The costs of the probate in Italy is usually paid out the estate but deducted pro-rata from the amount of inheritance each beneficiary receives.
Who inherits an Italian estate?
Italy has forced heirship rules which means that a certain proportion of the estate must be inherited by certain relatives (these including the spouse, the children, and, under certain conditions, the parents of the deceased).
The portion of the estate that must be transferred to these protected beneficiaries “forced heirs” varies according to the number and relationship of the heirs to the person who has died.
If the portion that is reserved for these beneficiaries is not respected, they can use a specific legal action called a claw-back action (azione di riduzione) which enables them to claim their reserved portion of the estate.
The rights of these beneficiaries under Italian law remain regardless of the contents of a will unless the laws of another country apply to the succession of the estate for example in accordance with the EU succession regulations that came into force in August 2015.
This area can be quite complex and it is highly advisable for people to seek advice from an experienced lawyer about this. Contact Worldwide Lawyers if you would like details of a recommended lawyer who can assist.
Is there a deadline for applying for the Grant of Probate in Italy?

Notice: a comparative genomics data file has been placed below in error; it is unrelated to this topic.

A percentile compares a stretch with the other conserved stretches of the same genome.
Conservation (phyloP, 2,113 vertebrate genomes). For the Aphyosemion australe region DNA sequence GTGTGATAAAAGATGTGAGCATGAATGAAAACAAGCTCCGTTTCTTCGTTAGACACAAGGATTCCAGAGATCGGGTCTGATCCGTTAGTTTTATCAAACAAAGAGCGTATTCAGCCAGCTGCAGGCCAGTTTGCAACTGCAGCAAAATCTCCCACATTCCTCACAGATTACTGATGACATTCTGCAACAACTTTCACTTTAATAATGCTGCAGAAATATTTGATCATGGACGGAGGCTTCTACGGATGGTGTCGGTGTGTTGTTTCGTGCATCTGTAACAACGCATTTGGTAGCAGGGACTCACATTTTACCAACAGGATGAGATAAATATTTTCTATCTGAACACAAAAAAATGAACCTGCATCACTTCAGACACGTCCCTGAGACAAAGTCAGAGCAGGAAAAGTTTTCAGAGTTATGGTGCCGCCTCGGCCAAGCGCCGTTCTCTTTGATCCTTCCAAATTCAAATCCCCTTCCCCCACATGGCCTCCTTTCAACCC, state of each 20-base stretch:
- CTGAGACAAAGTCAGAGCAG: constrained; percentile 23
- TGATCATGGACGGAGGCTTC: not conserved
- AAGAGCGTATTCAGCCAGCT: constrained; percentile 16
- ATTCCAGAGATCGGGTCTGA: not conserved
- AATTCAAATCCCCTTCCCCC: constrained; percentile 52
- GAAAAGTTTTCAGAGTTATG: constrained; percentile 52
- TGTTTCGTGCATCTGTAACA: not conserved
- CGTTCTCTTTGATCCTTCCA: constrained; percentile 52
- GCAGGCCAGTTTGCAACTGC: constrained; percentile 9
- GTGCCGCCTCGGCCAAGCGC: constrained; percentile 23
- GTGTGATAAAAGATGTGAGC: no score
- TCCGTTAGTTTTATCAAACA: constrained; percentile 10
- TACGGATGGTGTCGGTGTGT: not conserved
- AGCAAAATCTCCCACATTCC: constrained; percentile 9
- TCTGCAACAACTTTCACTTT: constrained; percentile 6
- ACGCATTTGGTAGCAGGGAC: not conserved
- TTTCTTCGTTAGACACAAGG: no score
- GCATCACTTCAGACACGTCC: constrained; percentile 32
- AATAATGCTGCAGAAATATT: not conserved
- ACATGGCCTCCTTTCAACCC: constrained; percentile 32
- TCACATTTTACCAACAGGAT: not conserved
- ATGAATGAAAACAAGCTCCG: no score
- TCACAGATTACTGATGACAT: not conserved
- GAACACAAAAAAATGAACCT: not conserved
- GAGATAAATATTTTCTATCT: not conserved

The application for the Italian inheritance certificate should be made within one year of the death of the deceased. If the application is made after this time, there may be fines for late submission.
Do I need to instruct an Italian lawyer to deal with inheritance of property or other assets in Italy?
Italy has a fairly complex and paper heavy probate procedure. Many different documents are required to be submitted and different rules may apply – especially if some or all of the beneficiaries of the Italian estate are not Italian.
In most cases where a person dies with assets in Italy, the executor, beneficiaries or non-Italian solicitors dealing estate are strongly advised to instruct an English-speaking Italian lawyer who specialises in Italian succession and Italian probate matters, especially if you do not speak Italian fluently.
There may also be taxes to pay, deadlines to meet or parctical issues such as how to deal with the inheritance of a car in Italy. An experienced Italian lawyer will be able to advise you how best to deal with these issues as well as the other aspects of the administration of the estate in Italy.
An English-speaking Italian lawyer will also be able to explain to you the applicable Italian succession laws, advise you as to who is entitled to inherit the Italian assets and also explain the obligations of each person to ensure that the inheritance is dealt with correctly and no complications or issues will arise further down the line.
If you would like further information or a recommendation for an English-speaking Italian inheritance lawyer Contact Worldwide Lawyers on 01244 470 339 or at email@example.com.